Naomi Ludlow | Arts and Entertainment Editor
Netflix released another highly raved movie that leaves the audience wanting more.
Nappily Ever After is based on the book written by Trisha R. Thomas. It follows a perfection-obsessed character, Violet Jones, as she finds what truly makes her happy.
Life isn’t meant to be perfect, and Violet (Sanaa Lathan) soon discovers this as her perfect world starts to crumble. Every aspect of her life is exactly what she dreamed of, minus a husband and children.
Violet is suffocated by her mother’s (Lynn Whitfield) expectations and uses every moment to gain her approval. Throughout the movie, Violet transitions from one style to another, each style representing a different phase of her life. A breakup with her longtime boyfriend ignites a frenzy in Violet and she wants to uncover her true identity.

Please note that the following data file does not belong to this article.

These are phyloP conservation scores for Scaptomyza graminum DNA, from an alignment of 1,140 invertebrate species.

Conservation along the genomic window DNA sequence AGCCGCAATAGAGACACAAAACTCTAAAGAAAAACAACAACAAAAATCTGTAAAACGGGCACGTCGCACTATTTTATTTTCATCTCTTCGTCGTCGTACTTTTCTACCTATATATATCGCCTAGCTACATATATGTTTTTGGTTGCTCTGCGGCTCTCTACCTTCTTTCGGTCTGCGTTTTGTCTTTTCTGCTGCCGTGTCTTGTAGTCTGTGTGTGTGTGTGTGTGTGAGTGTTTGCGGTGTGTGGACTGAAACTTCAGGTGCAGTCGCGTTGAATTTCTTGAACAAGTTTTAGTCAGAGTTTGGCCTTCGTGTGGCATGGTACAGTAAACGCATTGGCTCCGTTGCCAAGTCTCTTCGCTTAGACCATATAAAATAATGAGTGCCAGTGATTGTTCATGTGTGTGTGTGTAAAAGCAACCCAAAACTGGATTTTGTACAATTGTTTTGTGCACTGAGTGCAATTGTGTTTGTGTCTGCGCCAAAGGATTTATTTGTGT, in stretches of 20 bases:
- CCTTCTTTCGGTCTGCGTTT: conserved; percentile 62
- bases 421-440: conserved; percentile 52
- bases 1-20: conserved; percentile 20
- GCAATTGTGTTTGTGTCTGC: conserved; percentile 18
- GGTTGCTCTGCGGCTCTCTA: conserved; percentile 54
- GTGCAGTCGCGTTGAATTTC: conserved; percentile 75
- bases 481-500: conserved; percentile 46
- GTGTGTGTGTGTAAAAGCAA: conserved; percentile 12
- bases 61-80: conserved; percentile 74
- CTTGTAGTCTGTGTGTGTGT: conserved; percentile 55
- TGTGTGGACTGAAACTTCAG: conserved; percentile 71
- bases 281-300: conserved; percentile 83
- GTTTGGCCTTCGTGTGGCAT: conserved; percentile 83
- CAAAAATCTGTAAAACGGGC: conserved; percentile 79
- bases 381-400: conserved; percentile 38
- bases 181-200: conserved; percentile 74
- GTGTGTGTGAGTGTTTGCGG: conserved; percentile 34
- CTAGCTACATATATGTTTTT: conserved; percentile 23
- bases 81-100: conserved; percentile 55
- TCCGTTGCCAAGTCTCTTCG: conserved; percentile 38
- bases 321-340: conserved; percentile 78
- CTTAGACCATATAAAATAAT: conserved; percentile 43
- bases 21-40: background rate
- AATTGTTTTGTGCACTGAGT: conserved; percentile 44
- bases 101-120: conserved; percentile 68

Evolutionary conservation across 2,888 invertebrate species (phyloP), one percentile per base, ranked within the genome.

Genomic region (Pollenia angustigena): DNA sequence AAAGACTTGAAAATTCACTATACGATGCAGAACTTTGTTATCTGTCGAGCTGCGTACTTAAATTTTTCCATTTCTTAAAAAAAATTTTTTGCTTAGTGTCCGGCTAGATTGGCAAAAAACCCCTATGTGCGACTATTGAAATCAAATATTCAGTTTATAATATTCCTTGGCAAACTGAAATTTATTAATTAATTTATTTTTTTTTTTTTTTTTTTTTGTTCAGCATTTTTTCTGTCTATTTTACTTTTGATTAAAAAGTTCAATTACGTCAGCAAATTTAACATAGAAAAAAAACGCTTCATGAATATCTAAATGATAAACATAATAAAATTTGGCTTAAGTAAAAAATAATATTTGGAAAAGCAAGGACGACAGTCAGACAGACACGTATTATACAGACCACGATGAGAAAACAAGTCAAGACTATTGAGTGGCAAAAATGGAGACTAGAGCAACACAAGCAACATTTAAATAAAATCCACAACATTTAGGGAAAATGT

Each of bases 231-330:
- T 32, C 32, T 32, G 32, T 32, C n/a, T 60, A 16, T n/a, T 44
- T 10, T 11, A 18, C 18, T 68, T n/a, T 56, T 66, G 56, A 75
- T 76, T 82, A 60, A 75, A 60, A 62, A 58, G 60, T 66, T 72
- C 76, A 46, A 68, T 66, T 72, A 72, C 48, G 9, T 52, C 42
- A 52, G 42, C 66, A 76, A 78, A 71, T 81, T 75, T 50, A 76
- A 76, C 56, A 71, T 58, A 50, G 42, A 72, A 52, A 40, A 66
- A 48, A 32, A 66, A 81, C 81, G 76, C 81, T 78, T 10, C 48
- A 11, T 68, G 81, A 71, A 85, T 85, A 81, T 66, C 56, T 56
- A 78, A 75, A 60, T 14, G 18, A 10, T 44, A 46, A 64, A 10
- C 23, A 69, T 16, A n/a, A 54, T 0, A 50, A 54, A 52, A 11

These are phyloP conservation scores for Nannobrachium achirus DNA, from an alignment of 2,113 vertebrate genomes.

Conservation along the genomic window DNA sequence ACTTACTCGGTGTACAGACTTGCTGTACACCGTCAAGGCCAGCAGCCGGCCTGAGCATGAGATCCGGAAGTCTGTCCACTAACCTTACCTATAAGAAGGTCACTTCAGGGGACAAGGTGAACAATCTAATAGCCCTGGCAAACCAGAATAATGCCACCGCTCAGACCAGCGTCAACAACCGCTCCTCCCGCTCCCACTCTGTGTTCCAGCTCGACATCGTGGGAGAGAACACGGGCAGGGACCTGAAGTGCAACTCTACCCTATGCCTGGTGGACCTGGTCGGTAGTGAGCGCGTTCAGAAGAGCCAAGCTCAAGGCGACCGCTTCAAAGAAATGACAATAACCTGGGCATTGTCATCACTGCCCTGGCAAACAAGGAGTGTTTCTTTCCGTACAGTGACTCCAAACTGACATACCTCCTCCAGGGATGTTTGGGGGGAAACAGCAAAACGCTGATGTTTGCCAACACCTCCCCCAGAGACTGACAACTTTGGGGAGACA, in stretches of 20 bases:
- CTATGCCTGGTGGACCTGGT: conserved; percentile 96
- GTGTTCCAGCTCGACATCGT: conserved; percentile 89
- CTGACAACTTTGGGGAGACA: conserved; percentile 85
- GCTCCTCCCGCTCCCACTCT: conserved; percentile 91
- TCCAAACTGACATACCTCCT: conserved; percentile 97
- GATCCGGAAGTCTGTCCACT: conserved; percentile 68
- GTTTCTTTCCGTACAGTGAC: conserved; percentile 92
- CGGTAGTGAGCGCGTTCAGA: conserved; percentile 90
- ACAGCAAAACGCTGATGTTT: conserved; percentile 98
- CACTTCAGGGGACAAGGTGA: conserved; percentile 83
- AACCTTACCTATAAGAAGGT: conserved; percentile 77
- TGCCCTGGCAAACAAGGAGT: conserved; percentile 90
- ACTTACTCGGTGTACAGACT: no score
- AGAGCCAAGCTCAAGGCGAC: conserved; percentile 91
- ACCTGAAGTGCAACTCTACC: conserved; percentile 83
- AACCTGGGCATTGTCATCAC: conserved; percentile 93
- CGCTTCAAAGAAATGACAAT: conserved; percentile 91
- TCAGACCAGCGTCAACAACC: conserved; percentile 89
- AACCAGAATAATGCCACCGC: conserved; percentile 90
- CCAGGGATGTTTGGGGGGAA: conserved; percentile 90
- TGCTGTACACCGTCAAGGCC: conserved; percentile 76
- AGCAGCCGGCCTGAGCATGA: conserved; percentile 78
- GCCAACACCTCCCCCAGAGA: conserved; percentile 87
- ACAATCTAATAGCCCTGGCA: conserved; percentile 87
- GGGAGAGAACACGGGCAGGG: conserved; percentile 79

This character can be relatable for any woman on the journey of finding herself. Every woman does not explicitly change her hair in order to symbolize change, but women go through different stages where they think they are happy with who they become. Reality then sets in, and women continue this process of finding themselves through life changes.
In Nappily Ever After, Violet’s true happiness comes when she is in her most natural form—being bald. She cuts off her hair, embodying the release of baggage and the first step to becoming a new woman. With the help of a male hairstylist who encourages women to be comfortable in who they are, Violet discovers this confidence within herself.
After watching this movie, some related Violet’s journey of self-discovery to their own. Others weren’t quite impressed.
“This movie was cheesy,” said Ishani Lee, a junior journalism major from Richmond, “but the end gave a twist.”
Lathan encourages women to be who they are authentically. In an interview with AfroStyle Magazine, she said, “Nappily Ever After is a fairytale for the modern woman.”